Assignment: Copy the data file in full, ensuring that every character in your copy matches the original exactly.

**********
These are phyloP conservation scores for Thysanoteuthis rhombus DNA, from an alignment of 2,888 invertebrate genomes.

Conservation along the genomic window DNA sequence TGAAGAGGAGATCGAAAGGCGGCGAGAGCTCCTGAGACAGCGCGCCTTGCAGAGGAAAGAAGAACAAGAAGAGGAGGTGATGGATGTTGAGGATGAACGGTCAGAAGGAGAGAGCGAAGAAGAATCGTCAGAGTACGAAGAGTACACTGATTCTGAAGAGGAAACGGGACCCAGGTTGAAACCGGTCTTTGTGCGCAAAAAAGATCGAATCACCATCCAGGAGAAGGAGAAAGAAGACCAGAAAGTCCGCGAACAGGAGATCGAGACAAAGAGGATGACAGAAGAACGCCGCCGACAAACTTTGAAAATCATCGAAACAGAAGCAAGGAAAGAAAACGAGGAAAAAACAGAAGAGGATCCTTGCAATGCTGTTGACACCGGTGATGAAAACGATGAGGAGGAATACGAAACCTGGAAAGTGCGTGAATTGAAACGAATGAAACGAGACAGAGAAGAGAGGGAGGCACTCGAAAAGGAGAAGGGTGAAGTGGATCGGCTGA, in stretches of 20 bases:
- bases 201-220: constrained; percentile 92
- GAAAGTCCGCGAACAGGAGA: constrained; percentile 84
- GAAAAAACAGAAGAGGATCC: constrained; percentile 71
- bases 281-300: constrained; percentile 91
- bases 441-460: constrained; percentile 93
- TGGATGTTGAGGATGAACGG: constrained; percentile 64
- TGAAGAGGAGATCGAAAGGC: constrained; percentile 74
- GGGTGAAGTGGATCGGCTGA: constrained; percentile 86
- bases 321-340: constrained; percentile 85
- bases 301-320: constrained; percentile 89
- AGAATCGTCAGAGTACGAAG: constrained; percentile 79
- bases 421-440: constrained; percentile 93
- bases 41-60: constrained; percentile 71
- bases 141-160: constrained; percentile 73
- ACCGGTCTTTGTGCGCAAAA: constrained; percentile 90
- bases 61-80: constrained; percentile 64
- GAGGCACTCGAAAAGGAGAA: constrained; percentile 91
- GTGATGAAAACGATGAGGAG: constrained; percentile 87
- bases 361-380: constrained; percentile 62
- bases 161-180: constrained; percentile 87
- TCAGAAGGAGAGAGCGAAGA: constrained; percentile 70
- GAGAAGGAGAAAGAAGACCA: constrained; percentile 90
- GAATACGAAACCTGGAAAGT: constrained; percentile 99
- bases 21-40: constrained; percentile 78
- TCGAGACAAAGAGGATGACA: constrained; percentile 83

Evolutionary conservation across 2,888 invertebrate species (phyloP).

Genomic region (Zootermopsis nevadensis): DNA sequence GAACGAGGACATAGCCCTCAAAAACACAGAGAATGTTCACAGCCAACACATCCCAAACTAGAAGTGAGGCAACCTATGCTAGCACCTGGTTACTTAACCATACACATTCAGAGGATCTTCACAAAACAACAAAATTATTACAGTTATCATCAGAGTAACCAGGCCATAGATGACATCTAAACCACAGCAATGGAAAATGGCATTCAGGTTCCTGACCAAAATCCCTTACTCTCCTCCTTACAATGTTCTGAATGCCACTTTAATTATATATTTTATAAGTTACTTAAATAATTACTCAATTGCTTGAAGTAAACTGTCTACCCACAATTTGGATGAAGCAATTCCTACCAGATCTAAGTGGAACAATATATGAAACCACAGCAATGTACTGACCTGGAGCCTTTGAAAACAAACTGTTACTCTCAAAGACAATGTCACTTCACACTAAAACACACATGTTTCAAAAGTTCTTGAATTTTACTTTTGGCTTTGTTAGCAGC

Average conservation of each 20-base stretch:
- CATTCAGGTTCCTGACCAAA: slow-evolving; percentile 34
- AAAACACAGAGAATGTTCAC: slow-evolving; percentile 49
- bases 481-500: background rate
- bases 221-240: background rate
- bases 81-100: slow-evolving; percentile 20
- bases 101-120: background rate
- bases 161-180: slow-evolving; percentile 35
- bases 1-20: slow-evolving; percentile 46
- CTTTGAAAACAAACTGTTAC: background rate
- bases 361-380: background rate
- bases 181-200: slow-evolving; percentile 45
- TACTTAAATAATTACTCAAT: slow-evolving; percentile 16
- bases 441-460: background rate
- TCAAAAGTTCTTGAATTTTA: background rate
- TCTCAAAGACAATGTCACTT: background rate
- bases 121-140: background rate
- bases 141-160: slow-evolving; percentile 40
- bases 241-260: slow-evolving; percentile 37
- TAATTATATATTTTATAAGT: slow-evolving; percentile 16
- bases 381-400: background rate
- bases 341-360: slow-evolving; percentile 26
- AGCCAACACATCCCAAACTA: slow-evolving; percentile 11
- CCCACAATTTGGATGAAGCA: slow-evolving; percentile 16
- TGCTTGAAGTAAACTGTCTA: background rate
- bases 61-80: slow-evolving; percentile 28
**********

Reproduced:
These are phyloP conservation scores for Thysanoteuthis rhombus DNA, from an alignment of 2,888 invertebrate genomes.

Conservation along the genomic window DNA sequence TGAAGAGGAGATCGAAAGGCGGCGAGAGCTCCTGAGACAGCGCGCCTTGCAGAGGAAAGAAGAACAAGAAGAGGAGGTGATGGATGTTGAGGATGAACGGTCAGAAGGAGAGAGCGAAGAAGAATCGTCAGAGTACGAAGAGTACACTGATTCTGAAGAGGAAACGGGACCCAGGTTGAAACCGGTCTTTGTGCGCAAAAAAGATCGAATCACCATCCAGGAGAAGGAGAAAGAAGACCAGAAAGTCCGCGAACAGGAGATCGAGACAAAGAGGATGACAGAAGAACGCCGCCGACAAACTTTGAAAATCATCGAAACAGAAGCAAGGAAAGAAAACGAGGAAAAAACAGAAGAGGATCCTTGCAATGCTGTTGACACCGGTGATGAAAACGATGAGGAGGAATACGAAACCTGGAAAGTGCGTGAATTGAAACGAATGAAACGAGACAGAGAAGAGAGGGAGGCACTCGAAAAGGAGAAGGGTGAAGTGGATCGGCTGA, in stretches of 20 bases:
- bases 201-220: constrained; percentile 92
- GAAAGTCCGCGAACAGGAGA: constrained; percentile 84
- GAAAAAACAGAAGAGGATCC: constrained; percentile 71
- bases 281-300: constrained; percentile 91
- bases 441-460: constrained; percentile 93
- TGGATGTTGAGGATGAACGG: constrained; percentile 64
- TGAAGAGGAGATCGAAAGGC: constrained; percentile 74
- GGGTGAAGTGGATCGGCTGA: constrained; percentile 86
- bases 321-340: constrained; percentile 85
- bases 301-320: constrained; percentile 89
- AGAATCGTCAGAGTACGAAG: constrained; percentile 79
- bases 421-440: constrained; percentile 93
- bases 41-60: constrained; percentile 71
- bases 141-160: constrained; percentile 73
- ACCGGTCTTTGTGCGCAAAA: constrained; percentile 90
- bases 61-80: constrained; percentile 64
- GAGGCACTCGAAAAGGAGAA: constrained; percentile 91
- GTGATGAAAACGATGAGGAG: constrained; percentile 87
- bases 361-380: constrained; percentile 62
- bases 161-180: constrained; percentile 87
- TCAGAAGGAGAGAGCGAAGA: constrained; percentile 70
- GAGAAGGAGAAAGAAGACCA: constrained; percentile 90
- GAATACGAAACCTGGAAAGT: constrained; percentile 99
- bases 21-40: constrained; percentile 78
- TCGAGACAAAGAGGATGACA: constrained; percentile 83

Evolutionary conservation across 2,888 invertebrate species (phyloP).

Genomic region (Zootermopsis nevadensis): DNA sequence GAACGAGGACATAGCCCTCAAAAACACAGAGAATGTTCACAGCCAACACATCCCAAACTAGAAGTGAGGCAACCTATGCTAGCACCTGGTTACTTAACCATACACATTCAGAGGATCTTCACAAAACAACAAAATTATTACAGTTATCATCAGAGTAACCAGGCCATAGATGACATCTAAACCACAGCAATGGAAAATGGCATTCAGGTTCCTGACCAAAATCCCTTACTCTCCTCCTTACAATGTTCTGAATGCCACTTTAATTATATATTTTATAAGTTACTTAAATAATTACTCAATTGCTTGAAGTAAACTGTCTACCCACAATTTGGATGAAGCAATTCCTACCAGATCTAAGTGGAACAATATATGAAACCACAGCAATGTACTGACCTGGAGCCTTTGAAAACAAACTGTTACTCTCAAAGACAATGTCACTTCACACTAAAACACACATGTTTCAAAAGTTCTTGAATTTTACTTTTGGCTTTGTTAGCAGC

Average conservation of each 20-base stretch:
- CATTCAGGTTCCTGACCAAA: slow-evolving; percentile 34
- AAAACACAGAGAATGTTCAC: slow-evolving; percentile 49
- bases 481-500: background rate
- bases 221-240: background rate
- bases 81-100: slow-evolving; percentile 20
- bases 101-120: background rate
- bases 161-180: slow-evolving; percentile 35
- bases 1-20: slow-evolving; percentile 46
- CTTTGAAAACAAACTGTTAC: background rate
- bases 361-380: background rate
- bases 181-200: slow-evolving; percentile 45
- TACTTAAATAATTACTCAAT: slow-evolving; percentile 16
- bases 441-460: background rate
- TCAAAAGTTCTTGAATTTTA: background rate
- TCTCAAAGACAATGTCACTT: background rate
- bases 121-140: background rate
- bases 141-160: slow-evolving; percentile 40
- bases 241-260: slow-evolving; percentile 37
- TAATTATATATTTTATAAGT: slow-evolving; percentile 16
- bases 381-400: background rate
- bases 341-360: slow-evolving; percentile 26
- AGCCAACACATCCCAAACTA: slow-evolving; percentile 11
- CCCACAATTTGGATGAAGCA: slow-evolving; percentile 16
- TGCTTGAAGTAAACTGTCTA: background rate
- bases 61-80: slow-evolving; percentile 28